In our examination concentration of heavy metals decreased with soil depth in both sites (Fig. 2). These results are in agreement with the findings obtained later (Bansal et al., 1992; Yadav et al., 2002). Since, the soil surface was richer in heavy metals than the underlying layers, greater accumulation in the topsoil probably was due to soil texture (the soil texture in both areas was loam-clay, as a result penetrability is decreased and accumulation of heavy metals are often observed at upper lyres), low mobility of heavy metals in soil (Afyoni et al., 1998) and surface application of municipal waste water and their retention in soil micelles (Singh and Bhati, 2005).

Table 4: Concentration of heavy metals in leaf of R. pseudoacacia irrigated with waste water and well water
Values are mean of four replications with ± SD; different superscripts in rows indicate significant difference; nd: not detected; *Salardiny (1992)

Heavy metals content in leaf of black locust trees: Results showed that only Fe and Mn elements were found in leaf samples, showing significantly (p<0.01) greater in trees irrigated with waste water than well water. Cr was detected in water and soil samples but not in leaf samples (Table 4). This may be due to the low dynamic of heavy toxic metals, whereas it was likely accumulated in lower parts of the plant, such as root and stem (Baldantoni et al., 2004), Cd also was missing in leaf samples. Since main problem of the waste water-irrigated plantations is existence of heavy and toxic metals (Aucejo et al., 1996; Bozkurt and Yarilga, 2003; Paula et al., 2006), present results showed that irrigation with waste water was not led to toxicity in leaf of R. pseudoacacia trees. Generally, little quantity of micro elements in plants is not hazardous but is necessary; however, disturbance in plant nutrition may occur when absorption and accumulation of these elements increase in soil and plant (Woolhouse, 1983; Toze, 2006). In our study micro elements of Fe and Mn existed in waste water was favored for Black locust trees. The ratio of concentration Fe to Mn (2.45 ± 0.66) in the leaf of waste water trees did not differ with its respective value (2.99 ± 0.22) (mean ± SD) in the trees of well water treatment.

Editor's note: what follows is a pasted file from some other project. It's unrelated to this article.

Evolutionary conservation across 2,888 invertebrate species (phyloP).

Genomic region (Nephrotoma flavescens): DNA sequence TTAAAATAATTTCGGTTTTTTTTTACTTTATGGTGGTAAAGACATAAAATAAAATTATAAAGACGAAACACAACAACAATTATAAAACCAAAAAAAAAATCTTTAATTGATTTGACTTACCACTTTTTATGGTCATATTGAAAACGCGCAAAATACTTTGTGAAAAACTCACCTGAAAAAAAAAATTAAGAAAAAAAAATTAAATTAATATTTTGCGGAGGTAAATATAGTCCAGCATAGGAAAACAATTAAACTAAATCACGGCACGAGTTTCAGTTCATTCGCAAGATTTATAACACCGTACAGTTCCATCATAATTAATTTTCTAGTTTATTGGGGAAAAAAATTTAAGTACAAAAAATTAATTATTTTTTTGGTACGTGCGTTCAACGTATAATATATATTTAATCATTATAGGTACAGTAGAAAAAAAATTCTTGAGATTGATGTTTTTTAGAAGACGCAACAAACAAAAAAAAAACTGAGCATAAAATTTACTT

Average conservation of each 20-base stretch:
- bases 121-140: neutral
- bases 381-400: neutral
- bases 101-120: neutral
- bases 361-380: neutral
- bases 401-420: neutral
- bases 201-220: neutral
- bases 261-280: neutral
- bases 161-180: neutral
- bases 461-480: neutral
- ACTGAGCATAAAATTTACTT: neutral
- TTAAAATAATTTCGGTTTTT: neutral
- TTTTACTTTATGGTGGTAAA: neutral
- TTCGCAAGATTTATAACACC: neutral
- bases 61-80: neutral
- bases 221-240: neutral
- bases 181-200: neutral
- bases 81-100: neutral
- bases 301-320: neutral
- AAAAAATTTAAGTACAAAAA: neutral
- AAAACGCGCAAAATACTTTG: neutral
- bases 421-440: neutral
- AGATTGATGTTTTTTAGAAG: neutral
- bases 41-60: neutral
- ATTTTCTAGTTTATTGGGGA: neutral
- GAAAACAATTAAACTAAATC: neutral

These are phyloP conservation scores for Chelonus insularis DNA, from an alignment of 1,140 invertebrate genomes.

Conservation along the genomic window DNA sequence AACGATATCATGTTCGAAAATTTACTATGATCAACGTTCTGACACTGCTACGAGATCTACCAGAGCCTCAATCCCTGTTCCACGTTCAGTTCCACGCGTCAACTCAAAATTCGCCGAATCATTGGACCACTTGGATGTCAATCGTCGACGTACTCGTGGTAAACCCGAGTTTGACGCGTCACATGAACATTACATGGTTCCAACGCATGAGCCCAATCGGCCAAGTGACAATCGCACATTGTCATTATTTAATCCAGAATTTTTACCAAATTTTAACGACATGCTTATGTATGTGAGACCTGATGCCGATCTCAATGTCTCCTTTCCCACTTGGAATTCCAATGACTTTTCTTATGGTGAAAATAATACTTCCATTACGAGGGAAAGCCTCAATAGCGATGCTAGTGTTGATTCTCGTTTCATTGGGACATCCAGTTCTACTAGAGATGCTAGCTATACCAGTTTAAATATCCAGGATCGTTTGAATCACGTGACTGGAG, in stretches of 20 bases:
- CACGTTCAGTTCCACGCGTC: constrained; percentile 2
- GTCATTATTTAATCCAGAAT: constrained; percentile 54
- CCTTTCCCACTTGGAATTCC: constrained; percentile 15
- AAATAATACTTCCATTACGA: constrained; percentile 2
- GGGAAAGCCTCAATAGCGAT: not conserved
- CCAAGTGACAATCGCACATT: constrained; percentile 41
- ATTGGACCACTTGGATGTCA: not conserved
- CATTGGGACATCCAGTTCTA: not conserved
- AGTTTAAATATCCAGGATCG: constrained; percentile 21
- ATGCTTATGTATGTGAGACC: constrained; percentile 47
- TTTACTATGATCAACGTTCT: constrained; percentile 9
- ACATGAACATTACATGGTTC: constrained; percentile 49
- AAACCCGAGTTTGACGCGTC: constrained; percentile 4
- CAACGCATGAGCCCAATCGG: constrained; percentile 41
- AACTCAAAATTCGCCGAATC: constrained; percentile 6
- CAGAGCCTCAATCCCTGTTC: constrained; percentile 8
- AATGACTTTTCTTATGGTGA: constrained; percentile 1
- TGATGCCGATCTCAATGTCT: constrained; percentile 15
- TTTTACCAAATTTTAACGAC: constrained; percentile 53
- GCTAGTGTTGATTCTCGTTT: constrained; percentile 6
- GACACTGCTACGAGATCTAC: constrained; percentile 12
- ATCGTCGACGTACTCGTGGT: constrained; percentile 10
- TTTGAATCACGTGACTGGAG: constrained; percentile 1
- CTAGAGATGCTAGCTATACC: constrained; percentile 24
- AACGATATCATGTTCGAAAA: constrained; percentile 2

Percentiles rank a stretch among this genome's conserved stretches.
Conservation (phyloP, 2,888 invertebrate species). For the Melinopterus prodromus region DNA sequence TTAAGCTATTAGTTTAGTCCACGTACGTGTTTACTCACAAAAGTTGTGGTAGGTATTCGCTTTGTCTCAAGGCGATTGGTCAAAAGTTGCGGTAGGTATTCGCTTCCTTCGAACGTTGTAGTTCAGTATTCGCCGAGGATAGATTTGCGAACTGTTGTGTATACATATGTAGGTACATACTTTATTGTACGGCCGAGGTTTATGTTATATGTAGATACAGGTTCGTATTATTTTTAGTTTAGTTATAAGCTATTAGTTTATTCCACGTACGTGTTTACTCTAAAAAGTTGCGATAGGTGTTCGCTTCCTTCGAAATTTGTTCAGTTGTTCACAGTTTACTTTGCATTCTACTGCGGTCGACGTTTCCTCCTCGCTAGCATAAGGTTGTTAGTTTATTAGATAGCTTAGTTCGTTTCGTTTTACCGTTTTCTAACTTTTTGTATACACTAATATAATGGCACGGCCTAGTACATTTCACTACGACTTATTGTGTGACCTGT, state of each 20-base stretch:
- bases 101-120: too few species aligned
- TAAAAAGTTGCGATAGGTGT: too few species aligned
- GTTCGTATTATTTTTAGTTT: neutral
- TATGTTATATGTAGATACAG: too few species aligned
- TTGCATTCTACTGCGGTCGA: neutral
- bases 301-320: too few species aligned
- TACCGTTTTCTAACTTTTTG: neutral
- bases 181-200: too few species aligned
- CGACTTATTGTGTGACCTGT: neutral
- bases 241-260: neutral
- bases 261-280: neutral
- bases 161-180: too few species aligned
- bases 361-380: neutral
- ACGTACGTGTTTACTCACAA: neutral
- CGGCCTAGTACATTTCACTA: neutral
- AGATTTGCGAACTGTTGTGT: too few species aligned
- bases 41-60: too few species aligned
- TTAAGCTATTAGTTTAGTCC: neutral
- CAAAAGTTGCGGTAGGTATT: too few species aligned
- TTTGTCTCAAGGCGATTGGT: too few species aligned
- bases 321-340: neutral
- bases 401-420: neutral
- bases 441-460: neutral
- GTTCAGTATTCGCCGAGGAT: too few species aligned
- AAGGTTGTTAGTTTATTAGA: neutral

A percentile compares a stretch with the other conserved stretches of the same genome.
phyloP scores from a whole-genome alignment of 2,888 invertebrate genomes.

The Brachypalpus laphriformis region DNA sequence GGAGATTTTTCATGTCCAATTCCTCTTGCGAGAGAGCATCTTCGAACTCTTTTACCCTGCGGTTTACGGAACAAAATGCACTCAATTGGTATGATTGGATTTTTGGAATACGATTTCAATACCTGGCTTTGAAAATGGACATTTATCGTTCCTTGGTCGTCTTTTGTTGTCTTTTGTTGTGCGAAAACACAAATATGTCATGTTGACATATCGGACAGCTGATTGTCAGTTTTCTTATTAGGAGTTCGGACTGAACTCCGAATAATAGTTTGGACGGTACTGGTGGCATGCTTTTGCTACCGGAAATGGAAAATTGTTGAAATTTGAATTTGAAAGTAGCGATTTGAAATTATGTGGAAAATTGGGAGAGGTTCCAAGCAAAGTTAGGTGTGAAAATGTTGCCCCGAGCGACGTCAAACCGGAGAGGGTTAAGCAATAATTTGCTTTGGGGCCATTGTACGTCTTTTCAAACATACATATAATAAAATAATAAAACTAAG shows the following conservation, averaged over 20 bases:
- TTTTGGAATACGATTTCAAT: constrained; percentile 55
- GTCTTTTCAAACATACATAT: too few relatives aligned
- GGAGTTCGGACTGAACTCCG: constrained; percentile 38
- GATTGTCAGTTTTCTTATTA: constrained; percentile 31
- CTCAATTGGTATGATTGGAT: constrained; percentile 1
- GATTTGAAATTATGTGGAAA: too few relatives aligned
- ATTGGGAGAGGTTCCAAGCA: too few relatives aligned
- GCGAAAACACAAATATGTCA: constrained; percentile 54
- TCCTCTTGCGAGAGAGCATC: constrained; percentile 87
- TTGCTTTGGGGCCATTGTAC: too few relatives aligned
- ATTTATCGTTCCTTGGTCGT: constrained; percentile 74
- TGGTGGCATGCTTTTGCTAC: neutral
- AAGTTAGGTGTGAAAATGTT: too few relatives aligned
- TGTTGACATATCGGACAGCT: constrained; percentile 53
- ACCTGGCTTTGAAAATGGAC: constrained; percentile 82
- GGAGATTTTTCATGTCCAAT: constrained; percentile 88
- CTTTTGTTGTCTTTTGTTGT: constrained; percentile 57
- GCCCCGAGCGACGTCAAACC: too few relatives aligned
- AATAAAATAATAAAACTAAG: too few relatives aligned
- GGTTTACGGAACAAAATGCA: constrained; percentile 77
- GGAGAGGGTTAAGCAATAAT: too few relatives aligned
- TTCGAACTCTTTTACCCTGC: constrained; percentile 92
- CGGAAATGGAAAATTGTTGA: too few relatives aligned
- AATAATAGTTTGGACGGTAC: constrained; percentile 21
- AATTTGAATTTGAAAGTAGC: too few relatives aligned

Fig. 2: Comparison of heavy metals among different depths (0-15, 15-30 and 30-60 cm) of soil in each irrigated field (Fe in g kg-1 and Mn and Cr are in mg kg-1); T1: soil irrigated by waste water, T2: Soil irrigated by well water; Error bars are ± SE

These ratios suggested that the application of waste water did not have a negative impact on the balance of elements of trees leaf (Wheeler et al., 1992; Malkanathi et al., 1995).

CONCLUSION

Fe, Mn and Cr concentration in waste water was found above the permissible limit set by WHO for irrigation of land. Irrigation by waste water has increased the some heavy metals concentration in soil and plants of receiving field and although, these heavy metals were not still hazardous but long term and continuous use of waste water may lead to build-up of heavy metals in waste water-irrigated soils and plants in quantities above the maximum permitted concentrations. Hence, utilization of waste water in irrigation should be based on an accurate and controlled management and programs need to be monitored periodically in properties of water, soil and plant, in order to minimize the risk of negative effects to ecosystem health. Because of differences in conditions of climatic, vegetation, social, cultural and also changes in qualities of soil and sewage among the different regions and even through a time period in a region, just utilizing the world wide guidelines would be a mistake and in the long-term would damage the soil and water resources, therefore local researches need to be carried out.